BATES MOTEL Review Season 2

Bates Motel Season 2

A&E’s BATES MOTEL has been “Gone But Not Forgotten,” but now it’s back with a second season. After a brief, dark opening, the show picks up four months after the events of last year’s finale. Miss Watson’s (Keegan Connor Tracy) murder remains unsolved, and Norma (Vera Farmiga) wonders why Norman (Freddie Highmore) seems so obsessed with his former teacher. Meanwhile, Bradley (Nicola Peltz) is being released from a mental hospital after trying to kill herself (the aforementioned prologue), and now that she’s out, she isn’t about to just return to the life she lived.

It’s kind of sad to see Bradley turn into such a different person. Surely it’s fun for Peltz to play, and she does just as convincing a job with bad Bradley as she did with good Bradley. But the sweet, popular girl that everyone liked, even those whose love interests looked at Bradley a little too long, has been replaced by someone completely self-destructive. This means that one of the two lights on the show has dimmed considerably, a regrettable thing in a dreary drama.

That being said, the hallmark of a good character is growth, and for Bradley, she’s going through quite a bit of it. Realizing she didn’t really know her father and now won’t get the chance to, she is determined to uncover his lies and get revenge for his death. This is a stronger, more determined Bradley, and if she goes a little off the rails, or even a lot, well, there’s plenty of time left for redemption.

There is still some hope for Bradley. A couple of times in “Gone But Not Forgotten,” we do see glimpses of the old Bradley. So if she survives her coming ordeals, which are kicked up quite a notch by the end of the hour, there is still some chance that she can recover herself. But that’s a real ‘if’ in a show like this.

Norman does offer to help Bradley, but is he in a position to do so? He’s got his own serious problems. We don’t know for sure if he killed Miss Watson, having only seen him in her house and then running through the rain while she lay dead. However, it seems like a solid bet since Norman has a history of blocking out the memories of killing people, such as his own father. “Gone But Not Forgotten” doesn’t clear up the mystery. It seems destined to hang around awhile, much like last season’s murder.

Norma seems relatively sure Norman did the deed, and equally determined not to let her son find out. I know she wants to be a good mother and protect Norman, but is covering up his crimes the way to do it? Shouldn’t she be trying to get her boy help so he can move past his homicidal tendencies? Or does she worry he’s a psychopath and really just not know how to deal with that, and so buries her head in the sand to get by?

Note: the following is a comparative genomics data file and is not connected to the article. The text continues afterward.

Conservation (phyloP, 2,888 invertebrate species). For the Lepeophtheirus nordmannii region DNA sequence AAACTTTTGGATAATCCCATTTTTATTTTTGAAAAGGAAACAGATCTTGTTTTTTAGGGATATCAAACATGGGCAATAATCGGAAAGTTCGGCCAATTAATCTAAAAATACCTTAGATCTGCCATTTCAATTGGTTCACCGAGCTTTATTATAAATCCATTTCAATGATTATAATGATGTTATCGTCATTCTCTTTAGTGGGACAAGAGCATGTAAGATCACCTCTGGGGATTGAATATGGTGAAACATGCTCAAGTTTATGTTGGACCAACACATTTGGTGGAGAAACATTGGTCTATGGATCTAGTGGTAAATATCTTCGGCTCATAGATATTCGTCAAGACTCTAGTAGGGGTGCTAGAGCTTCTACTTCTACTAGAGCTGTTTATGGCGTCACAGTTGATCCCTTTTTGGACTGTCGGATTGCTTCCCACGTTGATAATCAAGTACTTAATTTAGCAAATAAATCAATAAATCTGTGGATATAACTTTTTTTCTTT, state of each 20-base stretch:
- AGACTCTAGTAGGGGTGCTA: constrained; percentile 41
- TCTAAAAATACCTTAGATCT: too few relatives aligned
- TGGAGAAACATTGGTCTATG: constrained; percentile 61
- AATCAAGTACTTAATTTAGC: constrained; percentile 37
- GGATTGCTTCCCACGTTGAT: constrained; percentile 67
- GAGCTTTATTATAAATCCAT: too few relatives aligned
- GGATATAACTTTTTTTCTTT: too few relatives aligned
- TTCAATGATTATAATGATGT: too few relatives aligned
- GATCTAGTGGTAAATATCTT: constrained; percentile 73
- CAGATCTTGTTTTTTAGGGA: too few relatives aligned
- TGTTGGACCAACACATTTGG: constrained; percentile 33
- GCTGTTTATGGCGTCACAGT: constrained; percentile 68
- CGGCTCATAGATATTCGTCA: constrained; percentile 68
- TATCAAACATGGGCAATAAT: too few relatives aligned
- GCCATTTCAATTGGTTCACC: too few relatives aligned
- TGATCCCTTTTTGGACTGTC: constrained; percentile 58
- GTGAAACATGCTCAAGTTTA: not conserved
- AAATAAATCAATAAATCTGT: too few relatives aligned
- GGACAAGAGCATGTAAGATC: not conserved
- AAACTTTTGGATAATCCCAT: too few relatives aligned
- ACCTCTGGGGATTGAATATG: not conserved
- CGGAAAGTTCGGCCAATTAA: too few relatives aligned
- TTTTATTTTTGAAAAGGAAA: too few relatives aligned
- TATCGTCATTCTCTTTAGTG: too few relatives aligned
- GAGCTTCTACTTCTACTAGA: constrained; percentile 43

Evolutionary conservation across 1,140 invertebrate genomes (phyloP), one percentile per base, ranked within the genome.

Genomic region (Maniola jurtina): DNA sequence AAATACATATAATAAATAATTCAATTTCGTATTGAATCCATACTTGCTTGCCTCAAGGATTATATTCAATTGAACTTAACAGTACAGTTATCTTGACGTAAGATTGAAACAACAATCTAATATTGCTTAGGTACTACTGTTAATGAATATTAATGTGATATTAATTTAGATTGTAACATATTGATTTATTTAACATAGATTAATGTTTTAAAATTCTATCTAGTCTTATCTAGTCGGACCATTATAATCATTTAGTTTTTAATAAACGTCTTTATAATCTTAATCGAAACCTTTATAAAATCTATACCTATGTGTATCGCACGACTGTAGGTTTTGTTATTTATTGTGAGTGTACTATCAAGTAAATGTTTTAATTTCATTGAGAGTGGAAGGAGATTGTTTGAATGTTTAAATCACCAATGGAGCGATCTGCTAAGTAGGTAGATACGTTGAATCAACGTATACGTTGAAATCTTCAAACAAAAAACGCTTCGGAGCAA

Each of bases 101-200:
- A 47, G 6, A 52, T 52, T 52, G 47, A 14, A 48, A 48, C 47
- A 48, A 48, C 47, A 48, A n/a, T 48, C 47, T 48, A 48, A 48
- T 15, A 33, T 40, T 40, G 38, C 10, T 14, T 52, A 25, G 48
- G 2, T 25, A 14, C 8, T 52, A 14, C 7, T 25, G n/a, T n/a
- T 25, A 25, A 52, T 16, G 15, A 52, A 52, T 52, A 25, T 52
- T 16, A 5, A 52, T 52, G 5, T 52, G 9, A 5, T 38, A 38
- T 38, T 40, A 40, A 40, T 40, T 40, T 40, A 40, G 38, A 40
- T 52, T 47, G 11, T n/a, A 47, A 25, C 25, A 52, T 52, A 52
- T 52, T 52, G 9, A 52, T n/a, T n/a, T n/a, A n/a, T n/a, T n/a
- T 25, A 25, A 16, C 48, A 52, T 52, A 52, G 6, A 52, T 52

Norma spends much of this premiere fighting against the bypass, now starting construction, which will draw business away from their motel, which seems to be doing OK for now. This is an important cause to her livelihood, but I’ve got a feeling that she pours herself into such things to avoid processing what Norman does. She’s selfish at times, but knowing Norman has killed has to affect her more than she lets on, and keeping active will prevent too much quiet introspection.

We get less of Dylan (Max Thieriot) and Emma (Olivia Decody) in the first episode back, but that makes sense, since Bradley, Norma, and Norman have enough important story to fill the installment. Dylan is still fighting his feelings for Bradley, out of respect for Norman, while working the pot business and Emma is still pining over Norman and being jealous of Bradley. So they’re status quo for now.

BATES MOTEL does a nice job of setting up suspense, then letting it play out in unexpected ways. Sherriff Romero (Nestor Carbonell) is investigating what happened to Miss Watson and he’ll probably eventually get to the truth. But there’s no rush, other threads continue, and any breaks in the case will likely happen when we least are looking for it. It’s not as high quality as some other shows, as it does sort of stick to a formula, but the writers do know what they’re doing and it’s quite enjoyable overall.

The only question I’m left with is, as much as Norman seems to keep getting involved in shady stuff, how will he eventually be the unassuming motel proprietor? Will everyone that has reason to be suspicious of him eventually die, finally allowing him to fade into the background of the town? He does seem to keep bringing more trouble on himself, though, and as Norma won’t be around to deflect attention forever, there has to be some good tie up that makes sense at the end. Maybe, by the time Norma dies, the evidence will all point towards her and, for some reason, Norman will accept that?

BATES MOTEL airs Mondays at 9 p.m. ET on A&E.